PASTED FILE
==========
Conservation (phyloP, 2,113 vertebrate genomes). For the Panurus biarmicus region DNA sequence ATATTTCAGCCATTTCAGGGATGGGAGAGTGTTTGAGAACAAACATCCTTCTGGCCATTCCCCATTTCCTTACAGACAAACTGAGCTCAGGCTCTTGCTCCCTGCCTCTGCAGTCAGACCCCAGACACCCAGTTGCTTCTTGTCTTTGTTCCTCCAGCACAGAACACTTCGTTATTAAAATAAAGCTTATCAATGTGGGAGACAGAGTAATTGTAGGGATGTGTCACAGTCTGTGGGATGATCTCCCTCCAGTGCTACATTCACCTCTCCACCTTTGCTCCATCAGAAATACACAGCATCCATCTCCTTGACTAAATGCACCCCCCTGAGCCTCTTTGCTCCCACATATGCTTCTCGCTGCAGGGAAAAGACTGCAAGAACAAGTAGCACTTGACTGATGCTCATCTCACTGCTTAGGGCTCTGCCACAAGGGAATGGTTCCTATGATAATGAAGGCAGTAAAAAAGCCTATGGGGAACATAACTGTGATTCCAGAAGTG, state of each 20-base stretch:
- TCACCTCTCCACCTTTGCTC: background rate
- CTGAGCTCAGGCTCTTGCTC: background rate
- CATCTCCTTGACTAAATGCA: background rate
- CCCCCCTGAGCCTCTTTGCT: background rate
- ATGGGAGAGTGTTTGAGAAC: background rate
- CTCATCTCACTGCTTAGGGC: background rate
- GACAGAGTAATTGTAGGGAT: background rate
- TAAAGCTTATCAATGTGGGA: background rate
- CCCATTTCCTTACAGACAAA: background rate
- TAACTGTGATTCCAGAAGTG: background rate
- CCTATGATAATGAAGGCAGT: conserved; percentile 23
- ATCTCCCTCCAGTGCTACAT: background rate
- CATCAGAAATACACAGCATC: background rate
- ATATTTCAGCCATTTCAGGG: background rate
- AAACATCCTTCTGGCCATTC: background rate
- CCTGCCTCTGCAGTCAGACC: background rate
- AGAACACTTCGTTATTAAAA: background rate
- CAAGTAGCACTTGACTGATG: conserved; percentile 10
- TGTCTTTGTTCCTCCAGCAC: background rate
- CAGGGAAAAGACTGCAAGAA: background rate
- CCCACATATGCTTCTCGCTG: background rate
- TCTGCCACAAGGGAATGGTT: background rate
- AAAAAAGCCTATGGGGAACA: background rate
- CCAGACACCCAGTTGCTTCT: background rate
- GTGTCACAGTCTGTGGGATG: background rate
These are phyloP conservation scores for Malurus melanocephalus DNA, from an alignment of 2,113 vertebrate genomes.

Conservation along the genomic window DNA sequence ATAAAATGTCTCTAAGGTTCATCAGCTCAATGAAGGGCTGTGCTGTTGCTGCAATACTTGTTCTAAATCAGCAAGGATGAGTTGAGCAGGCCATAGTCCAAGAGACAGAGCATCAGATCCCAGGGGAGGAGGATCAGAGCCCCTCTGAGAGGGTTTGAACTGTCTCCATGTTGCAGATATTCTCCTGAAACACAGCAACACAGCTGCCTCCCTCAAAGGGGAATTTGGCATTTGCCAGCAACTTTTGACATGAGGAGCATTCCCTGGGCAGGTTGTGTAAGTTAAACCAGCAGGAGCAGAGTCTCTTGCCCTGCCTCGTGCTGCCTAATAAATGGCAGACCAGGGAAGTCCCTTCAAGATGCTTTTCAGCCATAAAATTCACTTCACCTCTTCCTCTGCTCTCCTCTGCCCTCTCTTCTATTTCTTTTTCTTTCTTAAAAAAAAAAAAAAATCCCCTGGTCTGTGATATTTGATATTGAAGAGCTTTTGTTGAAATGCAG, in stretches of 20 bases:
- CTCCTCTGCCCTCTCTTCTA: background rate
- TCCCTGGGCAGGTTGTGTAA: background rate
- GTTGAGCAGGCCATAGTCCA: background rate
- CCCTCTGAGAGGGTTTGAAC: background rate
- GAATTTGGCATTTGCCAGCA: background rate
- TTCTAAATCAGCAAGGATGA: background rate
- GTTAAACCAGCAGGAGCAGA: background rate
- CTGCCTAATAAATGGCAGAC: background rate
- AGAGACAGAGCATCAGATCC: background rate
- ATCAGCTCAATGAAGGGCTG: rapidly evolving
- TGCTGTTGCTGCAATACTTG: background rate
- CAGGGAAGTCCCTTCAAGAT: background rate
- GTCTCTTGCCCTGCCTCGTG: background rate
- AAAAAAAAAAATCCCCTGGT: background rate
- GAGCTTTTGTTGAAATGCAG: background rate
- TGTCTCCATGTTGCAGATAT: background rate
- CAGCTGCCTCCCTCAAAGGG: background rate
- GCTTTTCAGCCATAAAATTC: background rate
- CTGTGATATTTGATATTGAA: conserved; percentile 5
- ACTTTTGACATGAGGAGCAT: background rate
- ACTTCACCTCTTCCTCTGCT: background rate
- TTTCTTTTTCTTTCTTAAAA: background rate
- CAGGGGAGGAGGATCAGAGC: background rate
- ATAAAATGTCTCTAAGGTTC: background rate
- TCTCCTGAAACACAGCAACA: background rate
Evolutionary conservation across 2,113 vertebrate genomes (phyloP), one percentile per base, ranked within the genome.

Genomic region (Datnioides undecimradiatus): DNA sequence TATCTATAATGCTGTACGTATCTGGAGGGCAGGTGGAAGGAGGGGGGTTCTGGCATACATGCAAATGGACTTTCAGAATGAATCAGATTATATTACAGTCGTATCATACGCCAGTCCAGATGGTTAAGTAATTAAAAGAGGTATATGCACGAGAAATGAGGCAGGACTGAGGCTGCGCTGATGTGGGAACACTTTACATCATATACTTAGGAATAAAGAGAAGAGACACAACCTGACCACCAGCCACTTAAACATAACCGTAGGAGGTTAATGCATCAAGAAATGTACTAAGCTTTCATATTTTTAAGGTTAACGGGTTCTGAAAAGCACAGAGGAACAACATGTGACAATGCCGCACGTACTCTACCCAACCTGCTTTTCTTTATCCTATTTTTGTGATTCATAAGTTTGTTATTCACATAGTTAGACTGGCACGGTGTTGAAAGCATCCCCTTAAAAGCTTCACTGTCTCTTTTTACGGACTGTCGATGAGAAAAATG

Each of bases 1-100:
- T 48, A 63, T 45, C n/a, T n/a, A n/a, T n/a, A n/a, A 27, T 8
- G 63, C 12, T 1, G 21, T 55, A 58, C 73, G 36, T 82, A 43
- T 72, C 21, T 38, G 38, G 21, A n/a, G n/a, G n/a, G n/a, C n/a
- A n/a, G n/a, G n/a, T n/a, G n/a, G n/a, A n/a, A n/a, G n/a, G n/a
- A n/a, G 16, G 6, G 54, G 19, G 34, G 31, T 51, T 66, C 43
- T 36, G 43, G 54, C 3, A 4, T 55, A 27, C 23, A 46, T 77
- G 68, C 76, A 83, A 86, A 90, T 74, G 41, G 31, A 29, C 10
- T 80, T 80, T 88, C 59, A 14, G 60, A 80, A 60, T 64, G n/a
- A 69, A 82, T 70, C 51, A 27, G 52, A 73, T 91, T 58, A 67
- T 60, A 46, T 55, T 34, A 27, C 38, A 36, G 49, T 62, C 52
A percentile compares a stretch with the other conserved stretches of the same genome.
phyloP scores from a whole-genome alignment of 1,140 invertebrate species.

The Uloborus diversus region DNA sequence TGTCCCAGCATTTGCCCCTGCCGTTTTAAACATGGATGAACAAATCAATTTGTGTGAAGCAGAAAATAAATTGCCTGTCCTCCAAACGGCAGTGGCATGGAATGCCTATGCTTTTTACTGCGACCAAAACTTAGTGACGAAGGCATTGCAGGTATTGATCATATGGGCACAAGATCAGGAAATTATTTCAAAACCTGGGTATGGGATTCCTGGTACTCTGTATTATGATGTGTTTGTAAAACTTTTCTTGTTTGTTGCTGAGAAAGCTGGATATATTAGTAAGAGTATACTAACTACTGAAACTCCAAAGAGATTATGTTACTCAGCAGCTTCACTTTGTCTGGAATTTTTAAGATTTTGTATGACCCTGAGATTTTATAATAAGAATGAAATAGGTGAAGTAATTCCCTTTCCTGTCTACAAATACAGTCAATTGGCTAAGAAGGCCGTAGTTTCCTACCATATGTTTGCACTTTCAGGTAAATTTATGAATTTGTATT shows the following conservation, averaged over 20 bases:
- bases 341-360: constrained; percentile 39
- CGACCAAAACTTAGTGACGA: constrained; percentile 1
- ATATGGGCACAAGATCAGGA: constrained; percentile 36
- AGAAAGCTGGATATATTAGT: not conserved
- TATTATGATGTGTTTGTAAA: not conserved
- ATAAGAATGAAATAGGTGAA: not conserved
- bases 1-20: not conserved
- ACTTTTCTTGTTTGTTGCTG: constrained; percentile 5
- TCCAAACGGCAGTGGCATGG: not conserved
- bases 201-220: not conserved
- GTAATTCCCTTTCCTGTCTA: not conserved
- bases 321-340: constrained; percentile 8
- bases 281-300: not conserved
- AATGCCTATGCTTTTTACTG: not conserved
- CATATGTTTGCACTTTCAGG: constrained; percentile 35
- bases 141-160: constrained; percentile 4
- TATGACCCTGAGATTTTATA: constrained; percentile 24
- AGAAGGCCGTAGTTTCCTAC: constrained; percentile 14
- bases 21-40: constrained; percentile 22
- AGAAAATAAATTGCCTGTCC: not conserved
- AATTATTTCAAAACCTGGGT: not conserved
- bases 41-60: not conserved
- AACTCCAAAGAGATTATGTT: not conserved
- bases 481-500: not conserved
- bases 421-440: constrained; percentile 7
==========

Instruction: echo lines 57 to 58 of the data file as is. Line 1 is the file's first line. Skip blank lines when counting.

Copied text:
- T 48, A 63, T 45, C n/a, T n/a, A n/a, T n/a, A n/a, A 27, T 8
- G 63, C 12, T 1, G 21, T 55, A 58, C 73, G 36, T 82, A 43